Ransomware: Your money or your (online) life!
By Bridget Kenyon, on 10 February 2017
Hopefully most people will have heard the word “ransomware” before, but it’s getting to be big business. Here’s a quick break-down of what you need to know- and what you need to do.
Ransomware is basically a way of forcing people to pay money for their own information. It works as follows:
- You get an email directing you to click on a link or open an attachment
- You click on the link or open the attachment
- The website you visit, or the attachment you open, changes (encrypts) all your files so you can’t open them
- You get a notification that your files have been made unusable, with a demand to pay money to get them back
- You may pay the ransom, and may – or may not- get your files back (how much do you trust the person who just stole your files?)
There are whole “businesses” based on creating ransomware, distributing it and gathering ransoms. Some of these run franchises, like big burger chains do.
Ransoms are usually paid in Bitcoin, which is a form of online money. It even has an exchange rate with other currencies like dollars or pounds sterling. Bitcoin is designed to make it hard for the police to trace the payment and find the attacker.
The files which people are most upset to lose are often photographs of family and friends.
Ransomware is often spread by plausible looking fake emails from banks, your employer/university, or online services like PayPal asking you to click on a link, open an attachment or fill in a form. These emails are called “phishing” emails.
Phishing emails are also used to trick you into handing over your information, e.g. bank details.
What you can do
We often hear people saying things like “It’s all too much to understand”, or “I’ll just stop using the Internet, then!”. Totally understandable, but there is a more realistic approach which isn’t as drastic or inconvenient.
Think about the things we all do every day to keep clean. We wash our hands when they get dirty. We (hopefully) shower or bathe. We wear gloves if handling something unusually messy or corrosive. We change our clothes, and wash them. We keep cuts clean and apply antiseptic. The overall aim is to keep our friends, and avoid infections.
Now imagine you had to write all of this down: when to wash, how to wash, what sort of gloves to wear… Anyone reading your instructions will say “Wow, that’s a lot to do! I can’t imagine that being practical.”. But it’s normal- you’ve made it a part of your day, and you probably don’t even think about it. It’s all basic hygiene.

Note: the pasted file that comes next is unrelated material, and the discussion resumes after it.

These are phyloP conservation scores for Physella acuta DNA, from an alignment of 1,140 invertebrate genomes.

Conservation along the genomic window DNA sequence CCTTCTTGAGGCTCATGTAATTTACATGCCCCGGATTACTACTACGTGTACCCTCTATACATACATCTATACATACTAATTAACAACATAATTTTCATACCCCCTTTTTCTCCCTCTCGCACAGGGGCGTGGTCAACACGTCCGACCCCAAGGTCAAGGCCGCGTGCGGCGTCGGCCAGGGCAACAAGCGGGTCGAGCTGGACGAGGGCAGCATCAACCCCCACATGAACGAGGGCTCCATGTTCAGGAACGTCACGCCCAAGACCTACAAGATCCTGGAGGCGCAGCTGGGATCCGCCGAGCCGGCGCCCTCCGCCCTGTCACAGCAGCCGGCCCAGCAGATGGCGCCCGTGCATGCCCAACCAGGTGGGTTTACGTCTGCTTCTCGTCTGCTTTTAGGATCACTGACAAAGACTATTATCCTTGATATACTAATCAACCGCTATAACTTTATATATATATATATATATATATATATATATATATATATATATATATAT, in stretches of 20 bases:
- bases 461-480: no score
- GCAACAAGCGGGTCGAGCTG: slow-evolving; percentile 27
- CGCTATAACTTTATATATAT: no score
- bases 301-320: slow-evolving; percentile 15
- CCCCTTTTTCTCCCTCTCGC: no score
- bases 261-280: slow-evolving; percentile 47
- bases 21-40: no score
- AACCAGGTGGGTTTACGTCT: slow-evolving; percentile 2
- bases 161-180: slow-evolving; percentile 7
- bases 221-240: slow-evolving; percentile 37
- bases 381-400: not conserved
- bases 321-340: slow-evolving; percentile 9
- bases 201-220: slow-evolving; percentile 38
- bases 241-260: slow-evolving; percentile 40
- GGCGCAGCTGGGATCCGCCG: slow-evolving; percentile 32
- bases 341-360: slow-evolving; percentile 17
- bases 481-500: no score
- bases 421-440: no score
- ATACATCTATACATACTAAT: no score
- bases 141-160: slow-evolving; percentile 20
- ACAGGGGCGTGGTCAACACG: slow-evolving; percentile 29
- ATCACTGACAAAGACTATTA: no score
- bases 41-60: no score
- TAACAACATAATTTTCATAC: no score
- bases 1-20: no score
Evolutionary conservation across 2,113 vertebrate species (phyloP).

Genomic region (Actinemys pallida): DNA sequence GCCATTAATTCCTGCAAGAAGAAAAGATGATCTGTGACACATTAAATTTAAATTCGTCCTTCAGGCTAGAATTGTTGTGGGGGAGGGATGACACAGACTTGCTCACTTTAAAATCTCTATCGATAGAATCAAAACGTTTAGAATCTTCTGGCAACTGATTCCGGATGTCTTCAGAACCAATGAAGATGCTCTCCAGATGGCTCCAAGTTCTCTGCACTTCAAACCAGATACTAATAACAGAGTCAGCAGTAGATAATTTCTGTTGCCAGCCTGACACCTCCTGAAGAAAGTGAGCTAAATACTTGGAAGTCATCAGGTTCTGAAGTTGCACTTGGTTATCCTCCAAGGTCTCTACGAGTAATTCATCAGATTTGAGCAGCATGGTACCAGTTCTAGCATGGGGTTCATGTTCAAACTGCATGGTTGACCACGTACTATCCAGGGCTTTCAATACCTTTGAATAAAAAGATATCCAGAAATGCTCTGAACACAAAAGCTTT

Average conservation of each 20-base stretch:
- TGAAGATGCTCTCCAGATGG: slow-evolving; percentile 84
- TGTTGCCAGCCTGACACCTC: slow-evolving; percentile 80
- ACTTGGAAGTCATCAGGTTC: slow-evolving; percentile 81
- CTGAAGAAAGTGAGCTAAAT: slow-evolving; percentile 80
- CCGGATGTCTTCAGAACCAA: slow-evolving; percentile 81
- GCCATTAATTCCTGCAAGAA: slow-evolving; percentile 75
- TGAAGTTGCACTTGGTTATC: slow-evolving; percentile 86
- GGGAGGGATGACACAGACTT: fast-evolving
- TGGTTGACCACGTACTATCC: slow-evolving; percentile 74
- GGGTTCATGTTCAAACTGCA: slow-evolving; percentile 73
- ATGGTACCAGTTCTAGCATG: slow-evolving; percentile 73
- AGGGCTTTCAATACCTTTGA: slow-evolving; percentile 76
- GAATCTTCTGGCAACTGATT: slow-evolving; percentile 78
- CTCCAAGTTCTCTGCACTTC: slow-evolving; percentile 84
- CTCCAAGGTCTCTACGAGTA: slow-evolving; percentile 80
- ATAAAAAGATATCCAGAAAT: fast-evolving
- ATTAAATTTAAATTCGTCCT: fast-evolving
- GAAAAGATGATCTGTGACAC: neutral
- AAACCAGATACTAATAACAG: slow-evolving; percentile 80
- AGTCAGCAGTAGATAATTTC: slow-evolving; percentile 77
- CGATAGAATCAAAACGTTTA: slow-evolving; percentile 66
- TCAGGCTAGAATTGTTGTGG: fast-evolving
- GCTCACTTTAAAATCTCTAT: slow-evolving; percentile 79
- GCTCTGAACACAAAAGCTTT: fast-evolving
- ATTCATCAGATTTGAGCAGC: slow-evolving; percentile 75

How does this relate to ransomware? Simple. Managing your risk of infection by ransomware is also achieved by basic hygiene.
- If you have a cut, you bandage it and help it heal. If you have a computer with a security flaw, you apply the security patch (these can be set up to happen automatically, just like healing happens automatically).
- When you’re going to be doing something messy, you wear gloves. If you are on the Internet, you make sure you have antivirus software installed.
- If you see food with maggots on it, or which looks a bit dodgy, you don’t eat it. If you get an email or other message which looks wrong, you don’t believe what it says, or do what it asks you to do.
Your health insurance
Everyone has a weak spot; it’s not possible to guarantee that you’ll never get an infection. So keep a copy of your important files somewhere else, where you have to use a different password to get at it. You could also keep a copy of the files on a secure USB stick (don’t leave it plugged in). If you do this, then if you get ransomware, you can avoid paying the ransom, and just recover your files from the safe place you left them in.
But how do I recognise dodgy emails?
Remember learning what dodgy/tainted food looked like? Often, you learned from other people or from school. Recognising ransomware isn’t part of the National Curriculum, as far as I know, so try our anti-phishing game to get you started. You can also run through the phishing module in the Information Security Awareness course.